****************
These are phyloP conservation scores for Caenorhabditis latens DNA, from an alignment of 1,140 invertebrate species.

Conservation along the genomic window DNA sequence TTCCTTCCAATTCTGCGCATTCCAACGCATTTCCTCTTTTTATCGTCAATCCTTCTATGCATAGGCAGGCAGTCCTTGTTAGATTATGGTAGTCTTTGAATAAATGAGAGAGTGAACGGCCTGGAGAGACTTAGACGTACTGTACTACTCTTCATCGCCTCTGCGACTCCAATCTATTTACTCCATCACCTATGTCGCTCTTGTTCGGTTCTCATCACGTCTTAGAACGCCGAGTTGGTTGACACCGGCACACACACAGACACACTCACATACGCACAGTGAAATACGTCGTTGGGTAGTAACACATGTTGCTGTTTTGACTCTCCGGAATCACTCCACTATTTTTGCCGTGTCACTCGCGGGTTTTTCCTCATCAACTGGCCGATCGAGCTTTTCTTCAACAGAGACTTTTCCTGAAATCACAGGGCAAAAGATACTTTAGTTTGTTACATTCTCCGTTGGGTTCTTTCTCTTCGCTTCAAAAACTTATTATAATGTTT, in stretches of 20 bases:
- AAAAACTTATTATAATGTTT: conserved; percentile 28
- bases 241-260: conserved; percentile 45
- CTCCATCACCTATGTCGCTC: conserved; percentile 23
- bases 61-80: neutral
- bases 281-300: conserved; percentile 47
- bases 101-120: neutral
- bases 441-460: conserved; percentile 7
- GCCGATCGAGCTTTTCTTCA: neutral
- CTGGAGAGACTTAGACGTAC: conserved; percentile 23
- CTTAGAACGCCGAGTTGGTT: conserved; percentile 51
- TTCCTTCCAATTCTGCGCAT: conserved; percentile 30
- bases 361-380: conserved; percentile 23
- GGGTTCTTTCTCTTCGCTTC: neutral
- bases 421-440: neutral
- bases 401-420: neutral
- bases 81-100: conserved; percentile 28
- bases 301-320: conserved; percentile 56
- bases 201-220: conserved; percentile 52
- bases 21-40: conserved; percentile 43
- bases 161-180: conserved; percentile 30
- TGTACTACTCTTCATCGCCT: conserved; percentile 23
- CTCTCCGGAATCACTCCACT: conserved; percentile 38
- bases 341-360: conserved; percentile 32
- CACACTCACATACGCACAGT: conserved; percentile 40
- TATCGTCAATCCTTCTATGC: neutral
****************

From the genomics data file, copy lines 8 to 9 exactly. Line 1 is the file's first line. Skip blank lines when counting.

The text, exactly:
- bases 101-120: neutral
- bases 441-460: conserved; percentile 7